It’s China 1, USA 0 when it comes to so-called “economic warfare.”
As China has risen to become the world’s No. 2 economy, it has repeatedly used its business and financial clout to get what it wants on the world stage, say foreign policy experts Robert Blackwill and Jennifer Harris.
When Norway gave Chinese dissident Liu Xiaobo the Nobel Peace Prize in 2010, China dramatically scaled back its salmon purchases from Norway and halted trade talks. When tensions escalated between the Philippines and China over a territorial dispute in the South China Sea, China let Philippine bananas rot in its ports. Continue reading
Is America’s shale-based energy revolution having at least one expected effect? Yes, say Robert Blackwill and Meghan O’Sullivan. In the case of global energy production, it’s facilitating a gradual shift away from traditional suppliers in Eurasia and the Middle East.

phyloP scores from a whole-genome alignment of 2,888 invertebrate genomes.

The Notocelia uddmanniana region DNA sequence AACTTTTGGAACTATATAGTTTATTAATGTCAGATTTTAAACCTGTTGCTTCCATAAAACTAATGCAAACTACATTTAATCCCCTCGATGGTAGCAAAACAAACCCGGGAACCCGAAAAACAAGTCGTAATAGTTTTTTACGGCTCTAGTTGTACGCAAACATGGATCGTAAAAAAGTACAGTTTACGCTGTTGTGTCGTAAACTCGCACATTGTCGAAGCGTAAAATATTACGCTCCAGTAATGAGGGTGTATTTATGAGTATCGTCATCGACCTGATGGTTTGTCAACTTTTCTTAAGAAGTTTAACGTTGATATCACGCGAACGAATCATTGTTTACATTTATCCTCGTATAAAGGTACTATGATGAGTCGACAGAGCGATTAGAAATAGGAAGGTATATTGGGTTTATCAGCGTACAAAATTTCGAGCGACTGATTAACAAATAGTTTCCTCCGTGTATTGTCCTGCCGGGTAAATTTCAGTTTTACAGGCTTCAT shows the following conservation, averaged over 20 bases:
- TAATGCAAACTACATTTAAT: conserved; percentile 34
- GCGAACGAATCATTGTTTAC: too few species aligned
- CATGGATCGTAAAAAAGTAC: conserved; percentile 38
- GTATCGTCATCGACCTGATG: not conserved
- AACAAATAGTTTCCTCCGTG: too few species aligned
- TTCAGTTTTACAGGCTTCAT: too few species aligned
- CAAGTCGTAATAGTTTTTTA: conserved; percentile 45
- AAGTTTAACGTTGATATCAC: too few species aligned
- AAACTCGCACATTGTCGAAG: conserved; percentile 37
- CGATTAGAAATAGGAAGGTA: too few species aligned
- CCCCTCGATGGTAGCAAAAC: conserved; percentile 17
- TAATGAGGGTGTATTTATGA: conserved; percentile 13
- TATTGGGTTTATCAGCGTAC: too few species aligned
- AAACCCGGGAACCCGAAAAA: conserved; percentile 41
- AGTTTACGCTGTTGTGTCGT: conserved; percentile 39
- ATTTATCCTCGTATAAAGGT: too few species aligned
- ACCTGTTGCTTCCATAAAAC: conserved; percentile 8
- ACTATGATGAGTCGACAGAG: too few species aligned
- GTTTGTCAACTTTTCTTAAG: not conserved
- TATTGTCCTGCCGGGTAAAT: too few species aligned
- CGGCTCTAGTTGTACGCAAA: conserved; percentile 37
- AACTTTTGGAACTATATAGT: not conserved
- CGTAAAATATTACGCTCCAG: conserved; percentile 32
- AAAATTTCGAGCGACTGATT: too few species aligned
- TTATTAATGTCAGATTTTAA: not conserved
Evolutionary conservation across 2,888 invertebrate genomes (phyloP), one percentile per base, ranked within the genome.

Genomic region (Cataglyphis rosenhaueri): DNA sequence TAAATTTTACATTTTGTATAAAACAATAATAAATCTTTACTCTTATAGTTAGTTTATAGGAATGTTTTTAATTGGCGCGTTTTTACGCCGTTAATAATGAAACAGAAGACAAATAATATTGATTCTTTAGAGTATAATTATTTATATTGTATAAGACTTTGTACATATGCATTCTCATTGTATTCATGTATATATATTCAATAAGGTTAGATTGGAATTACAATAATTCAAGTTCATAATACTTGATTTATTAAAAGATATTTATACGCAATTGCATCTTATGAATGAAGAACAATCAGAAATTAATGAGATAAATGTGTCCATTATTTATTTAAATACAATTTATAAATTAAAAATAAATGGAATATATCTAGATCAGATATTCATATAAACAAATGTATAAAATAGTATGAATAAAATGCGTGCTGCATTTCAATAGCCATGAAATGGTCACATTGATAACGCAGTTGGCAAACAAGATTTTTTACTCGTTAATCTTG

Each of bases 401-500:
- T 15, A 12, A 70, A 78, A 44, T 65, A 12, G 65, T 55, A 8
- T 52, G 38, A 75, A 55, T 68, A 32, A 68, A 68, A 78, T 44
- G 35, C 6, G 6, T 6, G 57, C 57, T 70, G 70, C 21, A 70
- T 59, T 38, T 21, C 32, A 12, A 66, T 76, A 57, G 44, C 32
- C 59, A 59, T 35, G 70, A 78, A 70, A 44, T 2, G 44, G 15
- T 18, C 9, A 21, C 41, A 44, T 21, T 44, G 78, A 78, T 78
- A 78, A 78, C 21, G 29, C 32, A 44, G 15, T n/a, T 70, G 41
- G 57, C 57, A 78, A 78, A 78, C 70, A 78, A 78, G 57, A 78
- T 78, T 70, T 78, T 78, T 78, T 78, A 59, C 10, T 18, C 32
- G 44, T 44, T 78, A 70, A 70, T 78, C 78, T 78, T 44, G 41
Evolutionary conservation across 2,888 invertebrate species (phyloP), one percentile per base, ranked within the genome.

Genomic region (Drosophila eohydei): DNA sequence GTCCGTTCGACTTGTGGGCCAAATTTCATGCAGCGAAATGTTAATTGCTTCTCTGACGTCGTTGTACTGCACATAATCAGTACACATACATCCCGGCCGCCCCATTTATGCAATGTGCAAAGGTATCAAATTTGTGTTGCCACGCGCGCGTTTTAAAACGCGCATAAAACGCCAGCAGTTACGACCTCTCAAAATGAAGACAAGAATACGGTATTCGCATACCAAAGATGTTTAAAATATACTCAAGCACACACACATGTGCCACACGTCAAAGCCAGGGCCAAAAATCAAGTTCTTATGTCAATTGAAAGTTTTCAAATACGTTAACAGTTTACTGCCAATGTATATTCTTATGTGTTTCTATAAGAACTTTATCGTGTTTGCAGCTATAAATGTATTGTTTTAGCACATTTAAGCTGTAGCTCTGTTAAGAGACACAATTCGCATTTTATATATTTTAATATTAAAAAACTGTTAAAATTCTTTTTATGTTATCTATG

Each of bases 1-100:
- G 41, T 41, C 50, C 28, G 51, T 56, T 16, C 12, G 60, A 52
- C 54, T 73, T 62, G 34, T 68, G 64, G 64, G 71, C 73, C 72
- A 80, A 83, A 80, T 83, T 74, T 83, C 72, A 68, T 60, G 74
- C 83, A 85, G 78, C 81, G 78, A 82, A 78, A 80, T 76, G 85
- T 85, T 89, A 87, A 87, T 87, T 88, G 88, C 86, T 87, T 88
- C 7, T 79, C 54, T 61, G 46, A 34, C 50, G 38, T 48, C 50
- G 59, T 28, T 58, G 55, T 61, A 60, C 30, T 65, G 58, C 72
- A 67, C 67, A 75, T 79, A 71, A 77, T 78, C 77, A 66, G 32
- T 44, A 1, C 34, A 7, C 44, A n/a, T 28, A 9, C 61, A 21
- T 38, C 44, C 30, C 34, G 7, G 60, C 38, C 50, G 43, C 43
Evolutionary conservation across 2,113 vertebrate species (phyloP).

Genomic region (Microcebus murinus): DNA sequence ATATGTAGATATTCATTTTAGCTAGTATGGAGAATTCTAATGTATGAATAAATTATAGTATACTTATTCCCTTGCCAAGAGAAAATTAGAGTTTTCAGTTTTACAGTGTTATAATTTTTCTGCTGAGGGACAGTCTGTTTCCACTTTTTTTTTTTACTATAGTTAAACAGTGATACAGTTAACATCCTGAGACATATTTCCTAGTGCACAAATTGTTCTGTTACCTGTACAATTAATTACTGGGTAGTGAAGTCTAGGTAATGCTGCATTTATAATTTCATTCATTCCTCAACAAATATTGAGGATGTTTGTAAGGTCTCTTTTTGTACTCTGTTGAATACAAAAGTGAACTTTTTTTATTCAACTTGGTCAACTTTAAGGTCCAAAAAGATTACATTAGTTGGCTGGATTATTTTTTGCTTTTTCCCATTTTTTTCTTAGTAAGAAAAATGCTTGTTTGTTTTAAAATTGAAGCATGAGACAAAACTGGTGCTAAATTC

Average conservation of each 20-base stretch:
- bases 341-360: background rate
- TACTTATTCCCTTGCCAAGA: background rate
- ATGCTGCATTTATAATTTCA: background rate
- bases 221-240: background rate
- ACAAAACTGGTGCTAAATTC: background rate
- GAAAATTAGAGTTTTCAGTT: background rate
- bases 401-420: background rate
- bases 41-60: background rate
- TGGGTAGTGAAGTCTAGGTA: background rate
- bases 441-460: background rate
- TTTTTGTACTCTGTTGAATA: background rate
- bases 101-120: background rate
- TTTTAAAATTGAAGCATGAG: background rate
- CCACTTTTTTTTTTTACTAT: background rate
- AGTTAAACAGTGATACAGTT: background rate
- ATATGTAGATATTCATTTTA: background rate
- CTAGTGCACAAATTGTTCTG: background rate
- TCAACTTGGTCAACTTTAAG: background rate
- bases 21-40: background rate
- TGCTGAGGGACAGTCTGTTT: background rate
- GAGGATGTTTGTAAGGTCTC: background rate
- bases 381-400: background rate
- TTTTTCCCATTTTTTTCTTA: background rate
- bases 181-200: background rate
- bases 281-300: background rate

Only five years ago, the world’s supply of oil appeared to be peaking, and as conventional gas production declined in the United States, it seemed that the country would become dependent on costly natural gas imports. But in the years since, those predictions have proved spectacularly wrong. Global energy production has begun to shift away from traditional suppliers in Eurasia and the Middle East, as producers tap unconventional gas and oil resources around the world, from the waters of Australia, Brazil, Africa, and the Mediterranean to the oil sands of Alberta. The greatest revolution, however, has taken place in the United States, where producers have taken advantage of two newly viable technologies to unlock resources once deemed commercially infeasible: horizontal drilling, which allows wells to penetrate bands of shale deep underground, and hydraulic fracturing, or fracking, which uses the injection of high-pressure fluid to release gas and oil from rock formations. Continue reading